Excitation Signal Extension
This chapter deals with the estimation of the narrowband excitation signal, its extension and with finding an adequate gain factor for performing a power adjustment. Concerning bandwidth extension algorithms this represents one of two main parts as explained in Sect. 2.3. If we consider the source-filter model introduced in Sect. 2.2 the extension of the excitation signal corresponds to the process within the source path. To be more precise we are dealing with the three blocks envelope extraction, excitation signal extractionand excitation signal extensionin Fig. 2.8. Figure 4.1 shows a more detailed view of these functional blocks. In the first processing stage the narrowband excitation signal e(nb)(n) is extracted by the application of a whitening filter (predictorerror filter). This whitening filter depends on the LPC analysis of the narrowband input signal. The next functional block represents the main task within the extension of the excitation signal. Therefore we will present three major groups of methods for extending the excitation signal. They can further be distinguished in time-domain and frequency-domain approaches. The first group will be non-linear characteristics[Carl 94a, Carl 94b, Kornagel 03] which are applied in the time domain. The second one comprises so-called spectral shifting approaches(see [Kornagel 01], [Fuemmeler 01]), which can be applied in the time domain as well as in the frequency domain, followed by the third group, the so-called function generatorsthat are most often applied in the time domain. For the latter we will only present the approach where the excitation signal is modeled by white noise or sine generators [Miet 00]. Another method which is not presented in this book due to its limited results concerning speech quality is the so called fricative spreadingwhere the upper range of the spectrum is spread towards the extension region if a fricative has been detected [Heide 98],[Mason 00]. The next functional block in Fig. 4.1 performs an optional spectral whitening. This is due to the fact that some of the algorithms for extending the excitation signal presented in this book perform a spectral coloration which has to be reversed. In this chapter we also describe how to adjust the power of the estimated broadband excitation signal to the narrowband input which is represented by the last functional block in Fig. 4.1. This is a very important part since a wrong amplification or a temporal jitter in the amplification produces strong artifacts.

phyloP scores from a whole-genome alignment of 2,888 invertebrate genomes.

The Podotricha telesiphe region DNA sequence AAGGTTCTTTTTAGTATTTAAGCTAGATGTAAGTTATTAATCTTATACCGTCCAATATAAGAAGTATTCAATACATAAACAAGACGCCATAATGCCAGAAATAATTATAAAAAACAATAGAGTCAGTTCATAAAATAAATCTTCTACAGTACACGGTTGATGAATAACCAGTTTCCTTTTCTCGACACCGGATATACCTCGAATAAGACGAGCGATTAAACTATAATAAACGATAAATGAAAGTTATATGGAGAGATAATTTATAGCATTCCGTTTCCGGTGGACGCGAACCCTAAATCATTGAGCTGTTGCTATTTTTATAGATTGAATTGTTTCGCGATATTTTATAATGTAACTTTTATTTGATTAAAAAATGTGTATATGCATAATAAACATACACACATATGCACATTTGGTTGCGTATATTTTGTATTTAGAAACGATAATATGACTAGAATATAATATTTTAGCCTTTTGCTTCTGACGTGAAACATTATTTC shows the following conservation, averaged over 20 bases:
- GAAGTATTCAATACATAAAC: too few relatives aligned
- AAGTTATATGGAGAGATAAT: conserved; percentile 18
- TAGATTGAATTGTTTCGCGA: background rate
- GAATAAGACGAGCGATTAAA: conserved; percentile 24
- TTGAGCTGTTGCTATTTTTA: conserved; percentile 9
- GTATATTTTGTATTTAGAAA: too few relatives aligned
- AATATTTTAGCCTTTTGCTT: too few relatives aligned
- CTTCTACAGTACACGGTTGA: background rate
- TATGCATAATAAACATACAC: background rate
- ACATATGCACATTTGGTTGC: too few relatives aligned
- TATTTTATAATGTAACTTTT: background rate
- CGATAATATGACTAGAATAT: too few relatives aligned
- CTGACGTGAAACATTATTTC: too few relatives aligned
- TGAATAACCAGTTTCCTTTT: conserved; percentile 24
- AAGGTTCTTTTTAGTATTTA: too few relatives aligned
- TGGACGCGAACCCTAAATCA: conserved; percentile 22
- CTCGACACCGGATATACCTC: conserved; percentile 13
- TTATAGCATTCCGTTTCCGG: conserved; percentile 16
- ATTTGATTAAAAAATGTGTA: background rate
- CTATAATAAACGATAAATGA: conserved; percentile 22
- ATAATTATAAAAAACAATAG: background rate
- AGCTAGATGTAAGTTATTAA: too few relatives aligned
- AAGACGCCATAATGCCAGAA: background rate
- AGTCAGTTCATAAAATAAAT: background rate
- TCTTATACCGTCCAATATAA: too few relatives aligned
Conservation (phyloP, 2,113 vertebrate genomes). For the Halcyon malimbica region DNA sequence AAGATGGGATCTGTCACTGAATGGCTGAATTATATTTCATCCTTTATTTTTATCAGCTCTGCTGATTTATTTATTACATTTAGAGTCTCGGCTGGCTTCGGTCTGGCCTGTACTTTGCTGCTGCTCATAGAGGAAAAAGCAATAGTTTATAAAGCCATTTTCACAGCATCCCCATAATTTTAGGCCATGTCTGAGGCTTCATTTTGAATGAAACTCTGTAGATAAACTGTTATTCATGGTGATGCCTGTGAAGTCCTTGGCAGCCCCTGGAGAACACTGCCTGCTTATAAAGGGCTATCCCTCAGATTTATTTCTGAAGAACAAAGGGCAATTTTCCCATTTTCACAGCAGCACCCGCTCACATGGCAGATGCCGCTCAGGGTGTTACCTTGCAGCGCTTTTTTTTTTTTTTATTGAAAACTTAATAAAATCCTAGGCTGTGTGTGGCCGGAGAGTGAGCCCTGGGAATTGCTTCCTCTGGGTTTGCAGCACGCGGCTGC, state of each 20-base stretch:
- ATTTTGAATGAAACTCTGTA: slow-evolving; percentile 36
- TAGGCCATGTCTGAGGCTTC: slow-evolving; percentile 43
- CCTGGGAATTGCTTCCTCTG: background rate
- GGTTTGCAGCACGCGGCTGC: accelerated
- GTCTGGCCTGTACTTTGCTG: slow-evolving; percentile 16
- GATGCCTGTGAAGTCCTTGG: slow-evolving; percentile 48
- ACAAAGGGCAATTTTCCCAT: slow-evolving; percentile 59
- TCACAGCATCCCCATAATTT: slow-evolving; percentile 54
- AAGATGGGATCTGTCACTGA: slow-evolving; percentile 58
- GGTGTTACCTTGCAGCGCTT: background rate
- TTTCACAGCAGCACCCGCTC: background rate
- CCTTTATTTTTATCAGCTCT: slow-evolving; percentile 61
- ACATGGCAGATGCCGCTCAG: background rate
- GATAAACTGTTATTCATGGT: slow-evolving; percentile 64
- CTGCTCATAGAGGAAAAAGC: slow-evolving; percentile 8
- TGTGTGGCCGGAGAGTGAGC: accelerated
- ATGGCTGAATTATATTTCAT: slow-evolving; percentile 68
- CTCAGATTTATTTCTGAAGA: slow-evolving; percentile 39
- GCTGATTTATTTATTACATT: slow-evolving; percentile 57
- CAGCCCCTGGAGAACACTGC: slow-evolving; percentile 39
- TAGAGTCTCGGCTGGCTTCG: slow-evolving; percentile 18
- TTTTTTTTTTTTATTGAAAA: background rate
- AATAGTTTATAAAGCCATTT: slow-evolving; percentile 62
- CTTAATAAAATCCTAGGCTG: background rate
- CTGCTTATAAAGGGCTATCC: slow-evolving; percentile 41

A detailed evaluation, including subjective as well as several objective criteria, of the different algorithms that are presented in this chapter can be found in Sect. 6.1.
KeywordsFundamental Frequency Functional Block Excitation Signal Speech Quality Spectral Envelope
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